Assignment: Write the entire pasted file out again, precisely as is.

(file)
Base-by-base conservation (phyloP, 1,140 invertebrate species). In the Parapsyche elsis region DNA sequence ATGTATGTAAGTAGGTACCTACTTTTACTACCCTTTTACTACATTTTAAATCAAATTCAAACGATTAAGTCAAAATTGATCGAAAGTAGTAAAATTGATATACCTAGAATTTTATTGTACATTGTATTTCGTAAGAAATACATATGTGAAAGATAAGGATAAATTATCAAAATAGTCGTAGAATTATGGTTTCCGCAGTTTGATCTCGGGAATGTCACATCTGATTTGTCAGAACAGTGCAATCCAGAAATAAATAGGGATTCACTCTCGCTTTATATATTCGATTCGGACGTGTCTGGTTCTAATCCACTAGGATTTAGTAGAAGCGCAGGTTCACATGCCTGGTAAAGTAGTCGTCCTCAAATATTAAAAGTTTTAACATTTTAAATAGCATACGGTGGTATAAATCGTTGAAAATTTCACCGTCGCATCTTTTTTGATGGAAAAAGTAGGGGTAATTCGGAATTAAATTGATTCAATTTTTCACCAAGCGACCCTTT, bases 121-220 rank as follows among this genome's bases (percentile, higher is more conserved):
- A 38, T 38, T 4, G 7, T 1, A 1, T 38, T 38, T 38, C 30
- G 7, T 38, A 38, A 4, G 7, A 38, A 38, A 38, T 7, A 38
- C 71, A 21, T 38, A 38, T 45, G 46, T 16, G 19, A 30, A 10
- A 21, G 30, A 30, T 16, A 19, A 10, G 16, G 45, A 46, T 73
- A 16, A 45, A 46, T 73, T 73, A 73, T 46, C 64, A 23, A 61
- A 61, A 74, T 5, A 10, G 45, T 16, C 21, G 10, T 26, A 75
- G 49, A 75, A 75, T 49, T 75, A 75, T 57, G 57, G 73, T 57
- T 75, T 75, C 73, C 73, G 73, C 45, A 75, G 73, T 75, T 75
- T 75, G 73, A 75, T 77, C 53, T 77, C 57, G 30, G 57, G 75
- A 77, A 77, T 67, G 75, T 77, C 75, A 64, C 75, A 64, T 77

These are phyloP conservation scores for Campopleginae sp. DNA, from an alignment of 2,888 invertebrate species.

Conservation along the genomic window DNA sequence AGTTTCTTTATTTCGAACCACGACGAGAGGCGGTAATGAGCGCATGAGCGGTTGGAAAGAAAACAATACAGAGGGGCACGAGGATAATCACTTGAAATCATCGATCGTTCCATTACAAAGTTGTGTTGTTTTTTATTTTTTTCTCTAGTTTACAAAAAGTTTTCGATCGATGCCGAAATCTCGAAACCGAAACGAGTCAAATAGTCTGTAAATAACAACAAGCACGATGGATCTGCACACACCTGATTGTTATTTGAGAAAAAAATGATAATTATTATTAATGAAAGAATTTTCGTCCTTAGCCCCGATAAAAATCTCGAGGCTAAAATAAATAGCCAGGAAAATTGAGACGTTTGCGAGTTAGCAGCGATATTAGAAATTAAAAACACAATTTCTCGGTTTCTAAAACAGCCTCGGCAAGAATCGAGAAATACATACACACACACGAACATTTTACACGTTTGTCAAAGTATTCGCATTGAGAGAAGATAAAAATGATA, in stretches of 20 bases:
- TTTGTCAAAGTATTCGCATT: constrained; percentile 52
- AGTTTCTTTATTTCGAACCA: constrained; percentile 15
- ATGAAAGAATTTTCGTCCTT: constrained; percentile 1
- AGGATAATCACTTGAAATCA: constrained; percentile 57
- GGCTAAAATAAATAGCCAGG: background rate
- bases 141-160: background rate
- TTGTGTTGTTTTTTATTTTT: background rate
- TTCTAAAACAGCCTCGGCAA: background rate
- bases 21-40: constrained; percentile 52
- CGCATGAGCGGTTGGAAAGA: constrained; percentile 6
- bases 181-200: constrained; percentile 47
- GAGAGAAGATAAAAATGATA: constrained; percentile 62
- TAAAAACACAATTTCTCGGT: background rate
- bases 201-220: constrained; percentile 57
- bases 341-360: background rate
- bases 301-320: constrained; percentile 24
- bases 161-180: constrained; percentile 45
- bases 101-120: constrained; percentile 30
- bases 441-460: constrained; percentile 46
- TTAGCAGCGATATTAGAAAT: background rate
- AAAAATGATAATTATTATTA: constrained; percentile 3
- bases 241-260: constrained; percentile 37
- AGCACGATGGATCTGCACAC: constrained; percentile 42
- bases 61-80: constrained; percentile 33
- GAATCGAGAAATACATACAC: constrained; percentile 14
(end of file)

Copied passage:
Base-by-base conservation (phyloP, 1,140 invertebrate species). In the Parapsyche elsis region DNA sequence ATGTATGTAAGTAGGTACCTACTTTTACTACCCTTTTACTACATTTTAAATCAAATTCAAACGATTAAGTCAAAATTGATCGAAAGTAGTAAAATTGATATACCTAGAATTTTATTGTACATTGTATTTCGTAAGAAATACATATGTGAAAGATAAGGATAAATTATCAAAATAGTCGTAGAATTATGGTTTCCGCAGTTTGATCTCGGGAATGTCACATCTGATTTGTCAGAACAGTGCAATCCAGAAATAAATAGGGATTCACTCTCGCTTTATATATTCGATTCGGACGTGTCTGGTTCTAATCCACTAGGATTTAGTAGAAGCGCAGGTTCACATGCCTGGTAAAGTAGTCGTCCTCAAATATTAAAAGTTTTAACATTTTAAATAGCATACGGTGGTATAAATCGTTGAAAATTTCACCGTCGCATCTTTTTTGATGGAAAAAGTAGGGGTAATTCGGAATTAAATTGATTCAATTTTTCACCAAGCGACCCTTT, bases 121-220 rank as follows among this genome's bases (percentile, higher is more conserved):
- A 38, T 38, T 4, G 7, T 1, A 1, T 38, T 38, T 38, C 30
- G 7, T 38, A 38, A 4, G 7, A 38, A 38, A 38, T 7, A 38
- C 71, A 21, T 38, A 38, T 45, G 46, T 16, G 19, A 30, A 10
- A 21, G 30, A 30, T 16, A 19, A 10, G 16, G 45, A 46, T 73
- A 16, A 45, A 46, T 73, T 73, A 73, T 46, C 64, A 23, A 61
- A 61, A 74, T 5, A 10, G 45, T 16, C 21, G 10, T 26, A 75
- G 49, A 75, A 75, T 49, T 75, A 75, T 57, G 57, G 73, T 57
- T 75, T 75, C 73, C 73, G 73, C 45, A 75, G 73, T 75, T 75
- T 75, G 73, A 75, T 77, C 53, T 77, C 57, G 30, G 57, G 75
- A 77, A 77, T 67, G 75, T 77, C 75, A 64, C 75, A 64, T 77

These are phyloP conservation scores for Campopleginae sp. DNA, from an alignment of 2,888 invertebrate species.

Conservation along the genomic window DNA sequence AGTTTCTTTATTTCGAACCACGACGAGAGGCGGTAATGAGCGCATGAGCGGTTGGAAAGAAAACAATACAGAGGGGCACGAGGATAATCACTTGAAATCATCGATCGTTCCATTACAAAGTTGTGTTGTTTTTTATTTTTTTCTCTAGTTTACAAAAAGTTTTCGATCGATGCCGAAATCTCGAAACCGAAACGAGTCAAATAGTCTGTAAATAACAACAAGCACGATGGATCTGCACACACCTGATTGTTATTTGAGAAAAAAATGATAATTATTATTAATGAAAGAATTTTCGTCCTTAGCCCCGATAAAAATCTCGAGGCTAAAATAAATAGCCAGGAAAATTGAGACGTTTGCGAGTTAGCAGCGATATTAGAAATTAAAAACACAATTTCTCGGTTTCTAAAACAGCCTCGGCAAGAATCGAGAAATACATACACACACACGAACATTTTACACGTTTGTCAAAGTATTCGCATTGAGAGAAGATAAAAATGATA, in stretches of 20 bases:
- TTTGTCAAAGTATTCGCATT: constrained; percentile 52
- AGTTTCTTTATTTCGAACCA: constrained; percentile 15
- ATGAAAGAATTTTCGTCCTT: constrained; percentile 1
- AGGATAATCACTTGAAATCA: constrained; percentile 57
- GGCTAAAATAAATAGCCAGG: background rate
- bases 141-160: background rate
- TTGTGTTGTTTTTTATTTTT: background rate
- TTCTAAAACAGCCTCGGCAA: background rate
- bases 21-40: constrained; percentile 52
- CGCATGAGCGGTTGGAAAGA: constrained; percentile 6
- bases 181-200: constrained; percentile 47
- GAGAGAAGATAAAAATGATA: constrained; percentile 62
- TAAAAACACAATTTCTCGGT: background rate
- bases 201-220: constrained; percentile 57
- bases 341-360: background rate
- bases 301-320: constrained; percentile 24
- bases 161-180: constrained; percentile 45
- bases 101-120: constrained; percentile 30
- bases 441-460: constrained; percentile 46
- TTAGCAGCGATATTAGAAAT: background rate
- AAAAATGATAATTATTATTA: constrained; percentile 3
- bases 241-260: constrained; percentile 37
- AGCACGATGGATCTGCACAC: constrained; percentile 42
- bases 61-80: constrained; percentile 33
- GAATCGAGAAATACATACAC: constrained; percentile 14